"Not all 'cool' identities are equally cool. If the socially constructed identity of American Indian is cool, for most people it is cooler to have Indian ancestry than to be Indian."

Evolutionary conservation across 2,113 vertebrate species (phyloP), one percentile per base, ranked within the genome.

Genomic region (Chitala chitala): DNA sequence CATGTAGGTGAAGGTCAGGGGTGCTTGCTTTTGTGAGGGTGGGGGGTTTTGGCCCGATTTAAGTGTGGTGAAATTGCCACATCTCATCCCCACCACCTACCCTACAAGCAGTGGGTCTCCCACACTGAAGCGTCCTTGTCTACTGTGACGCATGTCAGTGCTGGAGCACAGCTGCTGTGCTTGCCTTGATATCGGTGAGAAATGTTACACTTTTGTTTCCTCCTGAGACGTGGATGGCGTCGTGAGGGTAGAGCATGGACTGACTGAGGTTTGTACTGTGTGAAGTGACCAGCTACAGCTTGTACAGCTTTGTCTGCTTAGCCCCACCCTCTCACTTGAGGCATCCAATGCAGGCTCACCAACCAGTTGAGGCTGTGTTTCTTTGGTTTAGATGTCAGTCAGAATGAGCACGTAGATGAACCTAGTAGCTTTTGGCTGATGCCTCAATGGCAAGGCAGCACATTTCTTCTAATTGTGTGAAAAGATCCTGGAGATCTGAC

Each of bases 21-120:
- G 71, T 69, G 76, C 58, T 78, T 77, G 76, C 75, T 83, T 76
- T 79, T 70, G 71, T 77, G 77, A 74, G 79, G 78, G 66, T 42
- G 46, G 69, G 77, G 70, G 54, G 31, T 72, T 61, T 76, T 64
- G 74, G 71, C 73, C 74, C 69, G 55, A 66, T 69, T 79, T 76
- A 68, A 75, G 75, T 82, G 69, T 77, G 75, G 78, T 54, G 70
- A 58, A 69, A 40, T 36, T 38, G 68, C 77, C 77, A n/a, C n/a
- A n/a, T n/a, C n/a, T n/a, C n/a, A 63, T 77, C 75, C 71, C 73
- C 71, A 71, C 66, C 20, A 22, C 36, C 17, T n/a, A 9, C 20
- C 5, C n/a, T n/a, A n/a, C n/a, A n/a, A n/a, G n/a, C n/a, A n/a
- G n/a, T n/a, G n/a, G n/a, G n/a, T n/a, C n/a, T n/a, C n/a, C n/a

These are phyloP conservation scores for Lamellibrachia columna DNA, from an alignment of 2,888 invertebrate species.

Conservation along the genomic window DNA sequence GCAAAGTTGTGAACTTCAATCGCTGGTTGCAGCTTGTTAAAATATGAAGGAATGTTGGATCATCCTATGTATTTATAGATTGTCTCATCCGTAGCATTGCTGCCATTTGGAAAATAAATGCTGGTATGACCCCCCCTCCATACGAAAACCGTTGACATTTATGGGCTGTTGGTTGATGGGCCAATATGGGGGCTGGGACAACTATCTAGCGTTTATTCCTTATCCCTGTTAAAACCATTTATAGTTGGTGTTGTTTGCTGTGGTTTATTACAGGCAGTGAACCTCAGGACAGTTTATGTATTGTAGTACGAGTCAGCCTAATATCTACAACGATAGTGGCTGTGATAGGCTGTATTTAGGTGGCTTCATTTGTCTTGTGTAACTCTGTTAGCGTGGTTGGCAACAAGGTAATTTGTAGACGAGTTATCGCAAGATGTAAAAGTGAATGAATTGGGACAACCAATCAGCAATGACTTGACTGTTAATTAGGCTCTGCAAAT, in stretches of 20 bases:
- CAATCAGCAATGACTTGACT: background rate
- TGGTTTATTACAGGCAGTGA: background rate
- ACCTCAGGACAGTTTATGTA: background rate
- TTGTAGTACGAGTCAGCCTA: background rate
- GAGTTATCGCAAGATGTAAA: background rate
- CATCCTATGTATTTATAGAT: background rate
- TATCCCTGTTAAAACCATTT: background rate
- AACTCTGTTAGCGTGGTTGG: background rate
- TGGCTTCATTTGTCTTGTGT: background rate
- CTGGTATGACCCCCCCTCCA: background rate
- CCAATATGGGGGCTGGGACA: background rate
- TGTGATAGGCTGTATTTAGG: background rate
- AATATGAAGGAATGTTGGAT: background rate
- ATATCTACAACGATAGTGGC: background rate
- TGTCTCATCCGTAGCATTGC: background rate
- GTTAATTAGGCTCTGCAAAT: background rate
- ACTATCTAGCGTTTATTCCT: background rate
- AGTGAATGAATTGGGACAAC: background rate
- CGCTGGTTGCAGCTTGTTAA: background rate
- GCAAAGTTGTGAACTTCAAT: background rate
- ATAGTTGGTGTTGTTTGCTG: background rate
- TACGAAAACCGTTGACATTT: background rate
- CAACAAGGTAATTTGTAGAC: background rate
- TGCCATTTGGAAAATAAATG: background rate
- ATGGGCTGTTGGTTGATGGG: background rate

Social scientists can go on and on about that most complicated of topics: race and ethnicity. But however varied our opinions about race and its many corollaries—the causes of racial inequalities, for example, or how best to achieve racial justice, or the relationship between race and ethnicity—most of us accept the premise that race is not a biological reality. It is, instead, a “social construction,” something that derives its meaning from the interpretations folks give it rather than from its intrinsic properties. It is not that social scientists disregard physical differences among various peoples—to the contrary, we usually place great social (if not inherent) significance on how individuals differ from each other. But these particular differences—skin color, hair texture, eye shape, and the like—need not connote “race” as that term has come to be understood, anymore than, say, eye or hair color, height, body shape, or male pattern baldness do. Conventional “racial” differences have become culturally significant only because people extract meaning from them and impose meaning on them.